A Field Test of Web-Based Screening for Dry Eye Disease to Enhance Awareness of Eye Problems Among General Internet Users A Latent Strategy to Promote Health.
File this under ‘It Didn’t Take That Long”. Kawashima, Uchino, Kawazoe, et. al publishing in JMIR demonstrate that we are now seeing the Internet and Web 2.0 mimicking what we’ve come to love on TV the shilling of diseases to promote either a product or service.
The Web site they reference is for self-checking by consumers/patients to draw attention to dry eye disease through the use of a questionnaire and identifying those with a higher risk. Dry eye exists.
The increasing prevalence of dry eye disease worldwide is an important public health problem, especially in developed countries with advanced information technology and those with an aging population. In Japan, the incidence rates of dry eye disease are almost 22% and are over 10% in female and male computer users, respectively, implying that the country has more than 24 million affected individuals. One reason for the rapid rise in the number of cases of dry eye disease over the last few years is thought to be prolonged visual display terminal (VDT) exposure because of increased computer use. VDT exposure is also becoming common in the general population because of the widespread use of mobile technology and portable information terminals, especially smartphones, among all age groups. The number of Internet users worldwide has doubled in the past 5 years. Japan had approximately 94 million Internet users in 2010, representing 78.2% of the Japanese population
The study had two parts. First, a Web based survey with self screening on dry eye symptoms. The second phase was the measurement of tear secretion and physical survey with lifestyle questionnaire. The second part was directed at those respondents with subjective dry eye symptoms based on part one.
Here are the principle results:
In this study, a Web-based self-screening questionnaire was used to draw attention to dry eye disease among general Internet users and identify those at higher risk. Of the 1689 visitors to the survey website, 58.0% (980/1689) completed the first phase of the study, 36.2% (355/980) had five or more dry eye symptoms, 27.9% (99/355) completed the second phase of the study, and 32.3% (32/99) had tear production of ≤5 mm. This self-screening tool therefore identified a few individuals with probable dry eye disease. We speculate that a high number of general Internet users have latent dry eye symptomatology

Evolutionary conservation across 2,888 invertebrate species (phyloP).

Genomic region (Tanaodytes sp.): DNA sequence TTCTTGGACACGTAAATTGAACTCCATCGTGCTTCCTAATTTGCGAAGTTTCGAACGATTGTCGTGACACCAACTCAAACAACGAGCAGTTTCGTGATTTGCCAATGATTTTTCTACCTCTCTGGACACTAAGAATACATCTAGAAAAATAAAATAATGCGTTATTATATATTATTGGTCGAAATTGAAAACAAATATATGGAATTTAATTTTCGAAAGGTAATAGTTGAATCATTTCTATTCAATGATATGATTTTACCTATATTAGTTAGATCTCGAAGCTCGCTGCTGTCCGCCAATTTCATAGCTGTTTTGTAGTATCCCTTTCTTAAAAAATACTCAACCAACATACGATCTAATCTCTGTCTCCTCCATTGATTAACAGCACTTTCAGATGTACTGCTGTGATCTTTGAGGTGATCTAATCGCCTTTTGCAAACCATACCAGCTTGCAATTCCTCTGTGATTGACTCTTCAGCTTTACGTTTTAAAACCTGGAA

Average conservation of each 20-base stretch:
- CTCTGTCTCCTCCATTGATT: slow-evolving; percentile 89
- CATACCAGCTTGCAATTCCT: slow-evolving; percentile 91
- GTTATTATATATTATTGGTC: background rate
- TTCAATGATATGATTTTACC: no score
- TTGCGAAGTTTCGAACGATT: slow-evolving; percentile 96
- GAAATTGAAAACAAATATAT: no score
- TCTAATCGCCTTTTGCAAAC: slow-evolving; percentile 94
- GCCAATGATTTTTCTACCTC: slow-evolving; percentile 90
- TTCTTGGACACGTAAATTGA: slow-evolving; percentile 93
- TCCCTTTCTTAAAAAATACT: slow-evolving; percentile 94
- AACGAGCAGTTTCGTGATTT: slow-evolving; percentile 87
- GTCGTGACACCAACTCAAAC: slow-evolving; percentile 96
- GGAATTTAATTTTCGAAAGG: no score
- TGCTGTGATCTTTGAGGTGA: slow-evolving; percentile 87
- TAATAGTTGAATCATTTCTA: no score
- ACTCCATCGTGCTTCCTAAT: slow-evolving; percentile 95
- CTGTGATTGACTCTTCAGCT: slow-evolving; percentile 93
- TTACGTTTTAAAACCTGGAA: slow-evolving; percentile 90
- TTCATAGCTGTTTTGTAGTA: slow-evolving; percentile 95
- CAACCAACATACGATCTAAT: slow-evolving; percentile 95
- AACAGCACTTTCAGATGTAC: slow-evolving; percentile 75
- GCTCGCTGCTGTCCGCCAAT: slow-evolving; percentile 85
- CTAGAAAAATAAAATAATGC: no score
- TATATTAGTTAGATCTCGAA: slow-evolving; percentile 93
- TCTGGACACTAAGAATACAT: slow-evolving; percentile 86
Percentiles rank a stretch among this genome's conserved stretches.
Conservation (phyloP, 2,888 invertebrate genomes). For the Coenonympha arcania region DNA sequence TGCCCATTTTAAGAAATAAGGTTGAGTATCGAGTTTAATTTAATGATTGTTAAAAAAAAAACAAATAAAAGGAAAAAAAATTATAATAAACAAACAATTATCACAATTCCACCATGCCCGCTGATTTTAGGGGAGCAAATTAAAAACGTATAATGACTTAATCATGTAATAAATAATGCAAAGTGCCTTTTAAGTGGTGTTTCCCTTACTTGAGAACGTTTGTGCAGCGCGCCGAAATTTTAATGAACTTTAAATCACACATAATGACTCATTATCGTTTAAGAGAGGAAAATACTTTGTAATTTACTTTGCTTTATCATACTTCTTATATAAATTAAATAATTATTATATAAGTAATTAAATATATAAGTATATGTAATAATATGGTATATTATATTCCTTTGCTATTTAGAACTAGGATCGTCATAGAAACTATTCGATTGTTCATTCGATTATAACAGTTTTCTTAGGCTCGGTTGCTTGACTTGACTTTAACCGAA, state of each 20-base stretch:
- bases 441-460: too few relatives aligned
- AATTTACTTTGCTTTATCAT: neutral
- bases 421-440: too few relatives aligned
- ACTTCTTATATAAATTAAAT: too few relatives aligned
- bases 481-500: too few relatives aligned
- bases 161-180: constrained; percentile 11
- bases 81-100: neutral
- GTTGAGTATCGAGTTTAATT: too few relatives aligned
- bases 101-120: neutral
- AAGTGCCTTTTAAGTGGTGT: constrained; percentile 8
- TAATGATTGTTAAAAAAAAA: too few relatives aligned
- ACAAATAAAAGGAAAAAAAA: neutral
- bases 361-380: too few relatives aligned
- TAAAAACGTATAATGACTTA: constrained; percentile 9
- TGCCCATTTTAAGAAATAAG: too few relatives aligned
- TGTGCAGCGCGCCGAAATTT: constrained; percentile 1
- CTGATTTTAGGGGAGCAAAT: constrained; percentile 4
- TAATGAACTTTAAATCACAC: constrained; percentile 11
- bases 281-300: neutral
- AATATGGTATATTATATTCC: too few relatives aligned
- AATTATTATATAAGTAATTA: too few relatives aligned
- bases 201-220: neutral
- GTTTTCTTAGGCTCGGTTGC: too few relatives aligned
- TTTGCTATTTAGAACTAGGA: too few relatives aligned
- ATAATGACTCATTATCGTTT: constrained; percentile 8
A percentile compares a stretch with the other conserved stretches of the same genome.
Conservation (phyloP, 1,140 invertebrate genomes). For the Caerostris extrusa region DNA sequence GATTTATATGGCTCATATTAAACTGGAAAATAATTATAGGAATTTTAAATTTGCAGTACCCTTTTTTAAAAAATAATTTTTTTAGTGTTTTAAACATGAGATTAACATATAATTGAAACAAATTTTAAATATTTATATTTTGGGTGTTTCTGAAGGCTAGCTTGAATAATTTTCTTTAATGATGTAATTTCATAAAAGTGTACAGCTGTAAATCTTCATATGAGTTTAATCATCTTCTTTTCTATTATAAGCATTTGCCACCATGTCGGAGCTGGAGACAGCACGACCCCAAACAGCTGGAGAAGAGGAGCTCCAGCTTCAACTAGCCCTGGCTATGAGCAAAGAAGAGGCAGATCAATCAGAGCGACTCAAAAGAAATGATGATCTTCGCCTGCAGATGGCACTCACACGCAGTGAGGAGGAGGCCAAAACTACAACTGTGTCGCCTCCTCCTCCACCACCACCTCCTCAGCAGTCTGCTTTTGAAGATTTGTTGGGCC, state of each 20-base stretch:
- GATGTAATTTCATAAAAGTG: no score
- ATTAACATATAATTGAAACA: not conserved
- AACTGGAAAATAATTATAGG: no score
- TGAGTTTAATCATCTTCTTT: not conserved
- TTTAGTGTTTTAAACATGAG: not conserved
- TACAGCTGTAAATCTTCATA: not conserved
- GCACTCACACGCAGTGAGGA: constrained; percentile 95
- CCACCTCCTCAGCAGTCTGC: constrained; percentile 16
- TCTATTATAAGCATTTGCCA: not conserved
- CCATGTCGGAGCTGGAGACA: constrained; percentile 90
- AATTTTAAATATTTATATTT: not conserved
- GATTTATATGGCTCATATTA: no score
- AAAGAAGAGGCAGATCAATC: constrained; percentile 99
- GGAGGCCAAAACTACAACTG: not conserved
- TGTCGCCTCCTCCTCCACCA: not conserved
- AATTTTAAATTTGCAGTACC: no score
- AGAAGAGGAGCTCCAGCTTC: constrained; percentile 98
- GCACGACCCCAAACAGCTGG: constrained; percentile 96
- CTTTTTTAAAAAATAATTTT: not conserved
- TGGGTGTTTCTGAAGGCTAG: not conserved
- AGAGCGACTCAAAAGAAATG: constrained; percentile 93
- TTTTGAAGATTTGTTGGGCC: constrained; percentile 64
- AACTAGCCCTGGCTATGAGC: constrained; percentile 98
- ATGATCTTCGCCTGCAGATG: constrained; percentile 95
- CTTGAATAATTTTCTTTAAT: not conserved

A couple of points to note. The authors say they have not identified what factors encourage people with probable dry eye to seek medical help. Second, the study was organized by Carepro, Inc. which offers a convenience for commuters at Yokohama Station for just $6.50. Anyone can be tested for dry eyes, bone density, or lung function.
I am at sixes and sevens over this because the Web based survey to drive patients to a physical exam smacks of creating a disease to drive revenue. At the same time offering commuters a place to have examines performed while on their way home or to work seems valuable. What is that balance and how can we achieve it?
Physicians care about patients and money, ctd.
Austin Frakat writing in The Incidental Economist examines a reanalysis of data from study published in 2011 “How payment systems affect physicians’ provision behavior–An experimental investigation” Frakat first look at this is here
In the reanalysis the author states:
We find that most subjects attach a positive weight to patients’ health and, further, we observe substantial heterogeneity in the degrees of physician altruism. Our results indicate that some subjects attach a higher value to their own profit than to the patient benefit (26%), while others either attach equal weights to profit and health benefit (29%) or put an even higher weight on the patient (44%).
Frakat captures best what this means here: (I added the bold.)
The model that the doctor always and only cares about what’s best for the patient is old fashioned and, frankly, dangerous. Even if and when it’s true, patients would be better served if they played a more active role in their own care. Don’t presume your doctor’s values and incentives are aligned with your own. Ask questions. Do research. Behave like the consumer you should be. It’s your body, health, and life. And, if your doctor isn’t responding the way you’d like, fire him.
This is the money shot because it speaks to the current trend of patients using the Internet to learn about their health. And the mirror of that, the majority of physicians still uncomfortable with active, engaged, aggressive, and smart patients who question. It would be interesting to look at the physician participants in another study to determine if one, medical students today are more interested in active engaged patients and will they foster that.And, second to see how it matches the groups above. Are those more interesting in patient care more willing to engage with active patients? Or are those interested in revenue less interested in active engaged patients since it may be a cost/time issue.
This trend in engaged patients is as important as Obamacare, new drug discoveries, bending the cost curve on healthcare, etc. It is how the buyer and the seller find the balance that benefits both.